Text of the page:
You’ve also worked in Washington D.C., when you worked for Ogilvy. Do you notice a difference in how social media or public relations are approached between D.C. and NYC?
Government organizations and partners obviously have a big role in everything that’s happening in DC. It was exciting to be a part of and watch as government organizations started getting involved in social media and really began to see results from their efforts. In DC, I had the opportunity to work on more issues-driven projects, whereas here in NY my work has largely been in the consumer space.

What advice does Professor Halsch have for all the newly-minted graduates about to start working in public relations, especially when it comes to landing a job?
The job market is definitely different now than it was when I started out. Recent grads need to work to stand out among their peers and demonstrate their passion. The best advice I’ve read recently was from Charlie O’Donnell, over at Path 101. If you follow these steps, you’ll be more than set.

What are three blogs you think everyone should visit?
For quick-bites on WOMM and Customer relations, Church of The Customer.
For technology, healthcare and social media, and just a really passionate guy, Andre’s Blackman’s Pulse and Signal.
And to get some laughs from a smart social media enthusiast: Catch-Up Blog.

The Social Media Vortex

Tuesday, March 31st, 2009

Brian Solis has released version 2.0 of his popular Conversation Prism. Created in a collaboration between Solis and uber-designer Jesse Thomas, the Conversation prism maps virtually all reaches of the online conversational universe.

Expanding on previous versions of the representation, Solis sought to, “observe, analyze, dissect, and present the dynamics of conversations, how and where they transpired.”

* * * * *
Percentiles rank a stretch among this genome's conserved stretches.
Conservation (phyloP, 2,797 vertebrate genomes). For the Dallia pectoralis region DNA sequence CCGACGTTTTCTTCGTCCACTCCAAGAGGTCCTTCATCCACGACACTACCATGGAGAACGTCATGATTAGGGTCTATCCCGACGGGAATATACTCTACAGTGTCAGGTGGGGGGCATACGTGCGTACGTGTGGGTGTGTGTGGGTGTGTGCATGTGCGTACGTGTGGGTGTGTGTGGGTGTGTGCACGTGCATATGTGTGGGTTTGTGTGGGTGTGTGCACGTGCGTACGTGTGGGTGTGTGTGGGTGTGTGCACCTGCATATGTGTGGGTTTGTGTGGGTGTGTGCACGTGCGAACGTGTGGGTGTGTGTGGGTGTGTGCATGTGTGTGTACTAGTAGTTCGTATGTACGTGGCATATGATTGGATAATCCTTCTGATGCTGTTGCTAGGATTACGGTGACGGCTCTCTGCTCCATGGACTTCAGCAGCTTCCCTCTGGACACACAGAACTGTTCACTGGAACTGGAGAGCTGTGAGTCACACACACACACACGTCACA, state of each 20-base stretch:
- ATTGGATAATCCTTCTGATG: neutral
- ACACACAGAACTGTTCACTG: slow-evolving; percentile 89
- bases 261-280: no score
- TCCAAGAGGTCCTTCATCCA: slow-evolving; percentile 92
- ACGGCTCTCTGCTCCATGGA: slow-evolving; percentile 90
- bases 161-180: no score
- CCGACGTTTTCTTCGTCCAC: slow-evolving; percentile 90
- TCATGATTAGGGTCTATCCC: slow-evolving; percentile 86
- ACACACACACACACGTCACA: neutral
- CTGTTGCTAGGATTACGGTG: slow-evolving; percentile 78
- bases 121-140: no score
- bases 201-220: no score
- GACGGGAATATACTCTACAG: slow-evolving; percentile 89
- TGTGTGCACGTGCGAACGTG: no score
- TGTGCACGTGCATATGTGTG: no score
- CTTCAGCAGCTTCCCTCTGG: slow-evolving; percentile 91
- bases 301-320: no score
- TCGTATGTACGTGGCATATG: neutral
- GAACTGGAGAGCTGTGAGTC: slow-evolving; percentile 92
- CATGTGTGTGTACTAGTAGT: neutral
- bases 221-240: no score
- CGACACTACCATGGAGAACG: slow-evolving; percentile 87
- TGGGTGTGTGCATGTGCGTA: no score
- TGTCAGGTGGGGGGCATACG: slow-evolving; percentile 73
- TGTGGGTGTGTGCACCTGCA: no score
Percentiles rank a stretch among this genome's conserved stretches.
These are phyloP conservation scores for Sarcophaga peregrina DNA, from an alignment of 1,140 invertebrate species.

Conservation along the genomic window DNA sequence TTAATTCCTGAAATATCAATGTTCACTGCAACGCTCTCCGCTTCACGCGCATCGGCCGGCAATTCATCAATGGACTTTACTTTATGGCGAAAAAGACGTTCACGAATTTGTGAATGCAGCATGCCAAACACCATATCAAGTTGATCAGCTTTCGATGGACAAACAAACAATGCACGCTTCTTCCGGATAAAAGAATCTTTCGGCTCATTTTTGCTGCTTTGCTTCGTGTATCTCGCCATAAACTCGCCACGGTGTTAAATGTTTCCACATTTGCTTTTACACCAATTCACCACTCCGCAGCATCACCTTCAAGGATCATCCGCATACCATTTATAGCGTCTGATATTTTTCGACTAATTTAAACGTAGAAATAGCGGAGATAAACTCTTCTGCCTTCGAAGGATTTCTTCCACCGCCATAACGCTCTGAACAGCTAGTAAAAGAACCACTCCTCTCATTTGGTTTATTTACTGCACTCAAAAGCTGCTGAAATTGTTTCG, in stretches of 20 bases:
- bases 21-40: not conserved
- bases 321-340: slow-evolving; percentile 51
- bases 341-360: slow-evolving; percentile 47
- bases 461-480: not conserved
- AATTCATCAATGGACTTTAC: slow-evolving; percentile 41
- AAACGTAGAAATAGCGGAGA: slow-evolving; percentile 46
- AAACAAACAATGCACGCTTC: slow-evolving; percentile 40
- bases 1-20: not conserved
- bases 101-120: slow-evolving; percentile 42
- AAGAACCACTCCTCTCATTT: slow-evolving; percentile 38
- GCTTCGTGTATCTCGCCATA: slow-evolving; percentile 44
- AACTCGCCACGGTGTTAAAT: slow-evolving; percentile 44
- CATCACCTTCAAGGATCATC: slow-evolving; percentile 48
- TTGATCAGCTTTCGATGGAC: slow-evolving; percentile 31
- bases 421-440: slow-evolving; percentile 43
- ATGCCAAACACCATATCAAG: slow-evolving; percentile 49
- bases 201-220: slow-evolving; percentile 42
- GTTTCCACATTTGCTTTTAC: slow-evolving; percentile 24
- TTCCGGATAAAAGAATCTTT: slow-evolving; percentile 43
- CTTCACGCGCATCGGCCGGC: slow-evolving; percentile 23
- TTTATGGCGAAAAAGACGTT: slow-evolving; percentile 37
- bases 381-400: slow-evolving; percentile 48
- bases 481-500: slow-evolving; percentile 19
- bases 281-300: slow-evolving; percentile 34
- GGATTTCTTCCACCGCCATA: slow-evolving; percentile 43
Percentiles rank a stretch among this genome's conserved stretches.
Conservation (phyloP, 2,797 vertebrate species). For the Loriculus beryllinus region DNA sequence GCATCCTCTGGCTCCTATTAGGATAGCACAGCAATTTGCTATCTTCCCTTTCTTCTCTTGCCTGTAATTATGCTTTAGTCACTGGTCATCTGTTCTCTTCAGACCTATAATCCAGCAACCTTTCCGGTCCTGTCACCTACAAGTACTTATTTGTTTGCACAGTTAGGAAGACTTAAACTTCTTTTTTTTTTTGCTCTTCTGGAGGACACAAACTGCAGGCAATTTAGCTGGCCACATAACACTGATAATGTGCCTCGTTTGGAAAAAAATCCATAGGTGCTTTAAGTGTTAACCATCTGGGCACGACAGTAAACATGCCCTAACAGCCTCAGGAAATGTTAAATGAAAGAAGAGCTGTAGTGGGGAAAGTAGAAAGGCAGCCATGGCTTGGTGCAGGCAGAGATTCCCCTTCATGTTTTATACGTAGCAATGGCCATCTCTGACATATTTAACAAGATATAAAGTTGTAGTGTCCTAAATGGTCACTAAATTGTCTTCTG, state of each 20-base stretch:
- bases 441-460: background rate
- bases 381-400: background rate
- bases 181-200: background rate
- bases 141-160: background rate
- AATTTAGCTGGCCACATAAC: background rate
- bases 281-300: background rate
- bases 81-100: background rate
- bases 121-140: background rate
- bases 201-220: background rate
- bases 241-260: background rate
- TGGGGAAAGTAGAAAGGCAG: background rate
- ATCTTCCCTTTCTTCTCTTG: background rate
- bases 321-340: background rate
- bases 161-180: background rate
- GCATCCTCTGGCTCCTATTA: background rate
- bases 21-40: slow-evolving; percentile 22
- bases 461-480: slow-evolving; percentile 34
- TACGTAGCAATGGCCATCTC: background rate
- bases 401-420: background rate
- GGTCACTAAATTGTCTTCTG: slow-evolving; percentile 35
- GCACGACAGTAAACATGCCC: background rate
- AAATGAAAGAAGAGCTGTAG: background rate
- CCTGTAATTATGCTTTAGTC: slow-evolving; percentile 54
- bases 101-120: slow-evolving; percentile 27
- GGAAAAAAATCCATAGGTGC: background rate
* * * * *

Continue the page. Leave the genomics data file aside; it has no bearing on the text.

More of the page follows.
Solis writes:

Conversations are increasingly distributed. This social distribution fragments our ability to connect with masses, but promotes a 1:1 approach that yields a one-to-many upside through the empowerment of influential social beacons.

The Conversation Prism represents that opportunity to proactively survey the landscape to pinpoint relevant dialogue, prioritize participation strategies, and create an engagement hierarchy and org chart.

V2.0 introduces a workflow rotation of concentric circles that assist in the establishment of value-added engagement cadence.

Don’t underestimate the scope or importance of this representation. This is significant.

Introducing D.Insight

Wednesday, January 28th, 2009

On behalf of DialogueMedia at MWW Group, I’m pleased to announce the immediate availability D.Insight a new suite of social media monitoring utilities powered by Radian6 technology. The service enables monitoring and analysis of dialogue across the social web, giving users access to real-time conversations on any chosen topic and insight about how to join and influence those discussions.

The D.Insight social media monitoring platform gathers real-time-as-discovered information from across the social web, including blogs, video sharing sites, boards and forums including LinkedIn Answers, and emerging media such as FriendFeed and Twitter. It can be used to develop anything from an intuitive competitive analysis to generating new leads for business.

We’ll be running an explanatory series on the service in the very near future, but if you’re looking for more information on the quick, feel free to hit me on twitter @blake.